The biomechanics of back pain: what we know so far

Published on July 30, 2015   43 min

Other Talks in the Series: Back Pain Management

0:00
Welcome to "The Biomechanics of Back Pain, What We Know So Far." This is going to be an account of the mechanical and biological origins of low back pain. I'm Mike Adams. I'm professor of biomechanics at the University of Bristol in the UK. My background is in physics and in biology. I'm not a clinician, and I don't treat patients. But I will, of course, be dealing with clinical matters.
0:26
Well this is a running order of the topics in this presentation. First of all, I'll begin with some functional anatomy. I'll describe some features of anatomy I'll be wanting to refer to later on. Then I'll tackle the most important question, where does back pain come from? I'll then go on to discuss spinal injuries under three headings. I'll consider where the forces come from that act on the spine, and then describe how those forces can injure different structures in the spine. And then, under vulnerable tissues, I'll try to explain why some people hurt their backs, where other people seem to get away with loading them very severely without any adverse consequences. The next, topic spinal degeneration, will be the biggest single topic. And here I'll try to explain how injury to specific tissues, particularly cartilage, can lead to degenerative changes, and how these degenerative changes can lead to chronic back pain. The final topic, functional pathology, I'll deal with very briefly. And then I'll pull the talk together in the final slide.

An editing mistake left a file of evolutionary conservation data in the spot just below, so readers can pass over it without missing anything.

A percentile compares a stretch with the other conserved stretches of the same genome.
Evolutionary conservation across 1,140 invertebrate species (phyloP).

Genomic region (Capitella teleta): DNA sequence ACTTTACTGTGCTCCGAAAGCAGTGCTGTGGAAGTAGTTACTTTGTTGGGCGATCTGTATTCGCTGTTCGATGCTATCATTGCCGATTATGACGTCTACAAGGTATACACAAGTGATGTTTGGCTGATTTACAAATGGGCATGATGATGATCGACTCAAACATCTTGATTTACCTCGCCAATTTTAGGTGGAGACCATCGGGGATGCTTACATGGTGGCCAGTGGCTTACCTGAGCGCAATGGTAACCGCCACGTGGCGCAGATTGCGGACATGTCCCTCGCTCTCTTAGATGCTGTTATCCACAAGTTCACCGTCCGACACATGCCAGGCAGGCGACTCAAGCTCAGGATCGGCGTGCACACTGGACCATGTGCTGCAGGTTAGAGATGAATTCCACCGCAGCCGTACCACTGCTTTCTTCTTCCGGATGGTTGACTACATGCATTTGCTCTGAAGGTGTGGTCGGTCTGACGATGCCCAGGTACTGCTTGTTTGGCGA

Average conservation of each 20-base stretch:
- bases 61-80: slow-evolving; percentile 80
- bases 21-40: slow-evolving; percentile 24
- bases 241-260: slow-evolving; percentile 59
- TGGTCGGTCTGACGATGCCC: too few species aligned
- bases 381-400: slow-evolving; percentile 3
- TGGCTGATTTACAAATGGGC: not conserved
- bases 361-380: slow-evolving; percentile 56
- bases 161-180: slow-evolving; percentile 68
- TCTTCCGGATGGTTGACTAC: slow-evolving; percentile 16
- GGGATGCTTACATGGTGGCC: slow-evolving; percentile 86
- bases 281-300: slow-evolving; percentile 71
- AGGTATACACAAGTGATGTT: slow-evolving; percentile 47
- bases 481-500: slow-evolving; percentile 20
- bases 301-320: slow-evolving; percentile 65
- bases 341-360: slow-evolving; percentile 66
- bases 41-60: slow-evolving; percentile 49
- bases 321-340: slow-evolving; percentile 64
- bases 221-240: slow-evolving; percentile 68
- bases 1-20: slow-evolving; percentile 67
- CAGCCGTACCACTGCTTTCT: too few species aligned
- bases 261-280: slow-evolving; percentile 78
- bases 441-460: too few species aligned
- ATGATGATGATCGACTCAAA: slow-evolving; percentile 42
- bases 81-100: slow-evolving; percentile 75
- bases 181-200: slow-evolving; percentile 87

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The biomechanics of back pain: what we know so far

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